Place
Saint Bavo Cathedral
church in Ghent, Belgium
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Saint Bavo Cathedral
church in Ghent, Belgium
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Sint-Baafsplein
Gent
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Here is what Wikipedia says about St Bavo's Cathedral, Ghent

The Saint Bavo Cathedral (also known as Sint-Baafs Cathedral, or in Dutch Sint Baafskathedraal) an 89-meter-tall Gothic cathedral in Ghent, Belgium. It is the seat of the diocese of Ghent, is named for Saint Bavo of Ghent, and contains the well-known Ghent Altarpiece.

History

The building is built on the site of the former Chapel of St. John the Baptist, a primarily wooden construction that was consecrated in 942 by Transmarus, Bishop of Tournai and Noyon. Traces of a later Romanesque structure can be found in the cathedral's crypt. Construction of the Gothic church began around 1274.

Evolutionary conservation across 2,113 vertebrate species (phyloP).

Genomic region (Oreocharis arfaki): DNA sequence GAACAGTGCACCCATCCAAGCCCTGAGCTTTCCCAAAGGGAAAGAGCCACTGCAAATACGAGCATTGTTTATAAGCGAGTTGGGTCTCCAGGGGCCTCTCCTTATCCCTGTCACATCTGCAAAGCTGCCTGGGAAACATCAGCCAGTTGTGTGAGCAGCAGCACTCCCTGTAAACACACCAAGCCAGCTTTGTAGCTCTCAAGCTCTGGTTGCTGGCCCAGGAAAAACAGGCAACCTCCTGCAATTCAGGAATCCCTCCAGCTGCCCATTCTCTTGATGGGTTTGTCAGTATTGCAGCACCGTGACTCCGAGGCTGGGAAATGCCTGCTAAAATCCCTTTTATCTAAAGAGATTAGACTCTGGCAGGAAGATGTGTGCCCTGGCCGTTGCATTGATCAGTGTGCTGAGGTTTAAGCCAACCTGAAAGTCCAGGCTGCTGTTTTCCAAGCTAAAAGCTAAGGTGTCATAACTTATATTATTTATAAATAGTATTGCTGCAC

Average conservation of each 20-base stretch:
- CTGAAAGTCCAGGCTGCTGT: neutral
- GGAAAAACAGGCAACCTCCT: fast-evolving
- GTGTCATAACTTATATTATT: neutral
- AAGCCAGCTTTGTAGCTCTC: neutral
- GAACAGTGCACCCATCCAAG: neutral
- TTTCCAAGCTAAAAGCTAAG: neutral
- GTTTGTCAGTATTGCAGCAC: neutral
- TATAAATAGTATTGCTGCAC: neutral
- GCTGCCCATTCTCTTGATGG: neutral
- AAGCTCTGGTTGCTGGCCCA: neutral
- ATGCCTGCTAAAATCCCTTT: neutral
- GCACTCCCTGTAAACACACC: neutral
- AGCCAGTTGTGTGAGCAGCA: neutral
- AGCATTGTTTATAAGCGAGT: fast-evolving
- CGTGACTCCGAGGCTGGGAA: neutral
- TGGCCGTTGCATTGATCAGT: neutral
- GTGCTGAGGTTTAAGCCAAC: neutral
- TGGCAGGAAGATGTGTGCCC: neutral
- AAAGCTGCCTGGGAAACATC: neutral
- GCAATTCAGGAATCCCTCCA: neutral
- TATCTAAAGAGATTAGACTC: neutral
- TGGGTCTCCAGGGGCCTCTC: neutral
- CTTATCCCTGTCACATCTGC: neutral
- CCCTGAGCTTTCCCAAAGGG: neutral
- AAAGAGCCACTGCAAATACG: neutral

In the subsequent period from the 14th through 16th centuries, nearly continuous expansion projects in the Gothic style were executed on the structure. A new choir, radiating chapels, expansions of the transepts, a chapter house, nave aisles and a single tower western section were all added during this period.

In 1539, as a result of the rebellion against Charles V, who was baptized in the church, the old Abbey of St. Bavo was dissolved. Its abbot and monks went on to become canons in a Chapter that was attached to what then became the Church of Saint Bavo. When the Diocese of Ghent was founded in 1559, the church became its cathedral. Construction was considered complete June 7, 1569.

In the summer of 1566, bands of Calvinist iconoclasts visited Catholic churches in the Netherlands, shattering stained-glass windows, smashing statues, and destroying paintings and other artworks they perceived as idolatrous. However, the altarpiece by the Van Eycks was saved.

Check out the full Wikipedia article about St Bavo's Cathedral, Ghent.